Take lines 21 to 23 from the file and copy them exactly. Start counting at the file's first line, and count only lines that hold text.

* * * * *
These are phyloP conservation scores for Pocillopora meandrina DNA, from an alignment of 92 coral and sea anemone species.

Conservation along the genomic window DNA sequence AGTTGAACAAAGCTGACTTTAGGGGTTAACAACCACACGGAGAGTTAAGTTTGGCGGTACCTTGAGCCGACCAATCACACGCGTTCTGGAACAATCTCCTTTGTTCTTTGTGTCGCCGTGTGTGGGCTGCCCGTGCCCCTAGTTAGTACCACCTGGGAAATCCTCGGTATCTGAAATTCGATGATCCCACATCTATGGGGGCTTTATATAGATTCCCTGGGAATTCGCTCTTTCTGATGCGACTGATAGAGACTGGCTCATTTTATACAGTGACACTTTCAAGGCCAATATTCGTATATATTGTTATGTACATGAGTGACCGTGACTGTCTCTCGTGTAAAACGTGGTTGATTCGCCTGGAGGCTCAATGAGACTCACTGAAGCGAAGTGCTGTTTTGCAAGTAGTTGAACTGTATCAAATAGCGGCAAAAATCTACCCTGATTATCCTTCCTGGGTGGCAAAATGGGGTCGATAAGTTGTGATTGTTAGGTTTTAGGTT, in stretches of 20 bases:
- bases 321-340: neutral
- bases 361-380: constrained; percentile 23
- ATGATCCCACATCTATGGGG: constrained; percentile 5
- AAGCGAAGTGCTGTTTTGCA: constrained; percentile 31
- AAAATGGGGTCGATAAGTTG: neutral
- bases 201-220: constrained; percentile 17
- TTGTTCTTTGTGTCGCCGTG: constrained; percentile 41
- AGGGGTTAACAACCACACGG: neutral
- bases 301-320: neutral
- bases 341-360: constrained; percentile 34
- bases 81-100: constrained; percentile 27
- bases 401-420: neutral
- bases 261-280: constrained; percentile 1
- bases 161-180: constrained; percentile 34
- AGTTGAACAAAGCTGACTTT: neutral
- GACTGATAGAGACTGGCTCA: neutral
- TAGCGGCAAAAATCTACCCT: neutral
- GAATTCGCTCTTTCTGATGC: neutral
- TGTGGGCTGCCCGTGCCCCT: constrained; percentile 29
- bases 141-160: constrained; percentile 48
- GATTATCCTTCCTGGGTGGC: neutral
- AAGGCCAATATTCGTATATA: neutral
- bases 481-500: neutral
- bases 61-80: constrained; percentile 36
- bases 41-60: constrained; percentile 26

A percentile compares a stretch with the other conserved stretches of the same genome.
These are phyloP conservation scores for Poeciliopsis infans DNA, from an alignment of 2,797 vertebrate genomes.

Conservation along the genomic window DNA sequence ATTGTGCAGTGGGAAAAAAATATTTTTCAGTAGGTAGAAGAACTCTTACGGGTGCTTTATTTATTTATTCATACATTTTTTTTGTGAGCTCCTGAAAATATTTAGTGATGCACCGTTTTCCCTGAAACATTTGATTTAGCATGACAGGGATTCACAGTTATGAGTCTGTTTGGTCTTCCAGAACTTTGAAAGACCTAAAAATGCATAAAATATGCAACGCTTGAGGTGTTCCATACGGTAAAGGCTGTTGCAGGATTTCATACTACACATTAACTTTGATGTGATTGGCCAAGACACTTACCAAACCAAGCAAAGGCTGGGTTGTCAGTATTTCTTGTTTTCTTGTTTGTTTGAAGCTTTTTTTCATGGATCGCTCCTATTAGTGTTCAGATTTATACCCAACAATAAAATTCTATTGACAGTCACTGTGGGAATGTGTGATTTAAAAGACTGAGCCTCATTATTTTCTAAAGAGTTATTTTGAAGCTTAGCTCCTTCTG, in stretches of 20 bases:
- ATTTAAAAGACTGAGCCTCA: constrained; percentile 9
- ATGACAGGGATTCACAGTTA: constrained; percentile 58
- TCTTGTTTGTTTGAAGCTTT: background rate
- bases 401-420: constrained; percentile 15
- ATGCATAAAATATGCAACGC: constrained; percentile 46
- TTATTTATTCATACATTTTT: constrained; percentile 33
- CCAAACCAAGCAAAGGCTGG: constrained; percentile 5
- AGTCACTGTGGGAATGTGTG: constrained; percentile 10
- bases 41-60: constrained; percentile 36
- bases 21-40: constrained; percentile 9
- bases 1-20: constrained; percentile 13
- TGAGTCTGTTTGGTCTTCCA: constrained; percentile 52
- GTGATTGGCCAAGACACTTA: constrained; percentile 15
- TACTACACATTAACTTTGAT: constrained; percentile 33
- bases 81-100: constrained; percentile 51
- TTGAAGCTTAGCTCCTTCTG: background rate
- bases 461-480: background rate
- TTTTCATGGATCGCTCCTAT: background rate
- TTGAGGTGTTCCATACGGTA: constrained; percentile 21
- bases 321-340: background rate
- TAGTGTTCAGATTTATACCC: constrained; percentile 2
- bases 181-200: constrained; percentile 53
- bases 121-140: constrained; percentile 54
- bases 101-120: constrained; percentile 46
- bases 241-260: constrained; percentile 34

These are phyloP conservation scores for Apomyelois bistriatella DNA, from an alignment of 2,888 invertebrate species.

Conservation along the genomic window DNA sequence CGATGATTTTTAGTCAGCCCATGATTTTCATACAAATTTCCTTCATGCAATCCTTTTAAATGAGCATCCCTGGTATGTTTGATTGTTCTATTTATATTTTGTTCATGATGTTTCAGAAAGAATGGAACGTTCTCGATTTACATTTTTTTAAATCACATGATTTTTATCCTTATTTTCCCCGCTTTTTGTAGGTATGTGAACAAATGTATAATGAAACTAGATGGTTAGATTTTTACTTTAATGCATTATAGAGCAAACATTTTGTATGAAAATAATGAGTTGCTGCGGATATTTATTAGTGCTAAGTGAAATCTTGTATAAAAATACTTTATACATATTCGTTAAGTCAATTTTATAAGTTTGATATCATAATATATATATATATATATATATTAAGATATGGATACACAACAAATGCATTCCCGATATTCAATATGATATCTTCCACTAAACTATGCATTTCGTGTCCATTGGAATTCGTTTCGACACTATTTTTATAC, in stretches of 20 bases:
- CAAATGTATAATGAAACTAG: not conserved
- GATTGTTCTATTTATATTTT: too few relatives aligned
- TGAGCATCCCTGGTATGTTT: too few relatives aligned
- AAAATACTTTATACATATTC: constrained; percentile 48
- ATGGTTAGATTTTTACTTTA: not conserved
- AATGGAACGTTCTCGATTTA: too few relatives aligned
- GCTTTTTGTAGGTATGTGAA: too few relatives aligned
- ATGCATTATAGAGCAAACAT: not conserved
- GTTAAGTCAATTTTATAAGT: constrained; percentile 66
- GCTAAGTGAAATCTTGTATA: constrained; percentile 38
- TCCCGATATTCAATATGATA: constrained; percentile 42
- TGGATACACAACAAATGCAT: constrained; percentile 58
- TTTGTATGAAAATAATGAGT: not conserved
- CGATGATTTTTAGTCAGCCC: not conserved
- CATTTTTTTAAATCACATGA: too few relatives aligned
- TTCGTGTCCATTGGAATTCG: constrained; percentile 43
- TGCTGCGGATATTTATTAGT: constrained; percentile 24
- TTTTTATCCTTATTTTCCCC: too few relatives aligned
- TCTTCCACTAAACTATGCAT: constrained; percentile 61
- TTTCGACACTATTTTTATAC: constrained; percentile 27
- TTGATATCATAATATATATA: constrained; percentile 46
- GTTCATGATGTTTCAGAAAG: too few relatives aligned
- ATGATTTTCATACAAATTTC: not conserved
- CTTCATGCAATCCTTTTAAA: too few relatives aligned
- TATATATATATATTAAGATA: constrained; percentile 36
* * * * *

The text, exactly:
- TGTGGGCTGCCCGTGCCCCT: constrained; percentile 29
- bases 141-160: constrained; percentile 48
- GATTATCCTTCCTGGGTGGC: neutral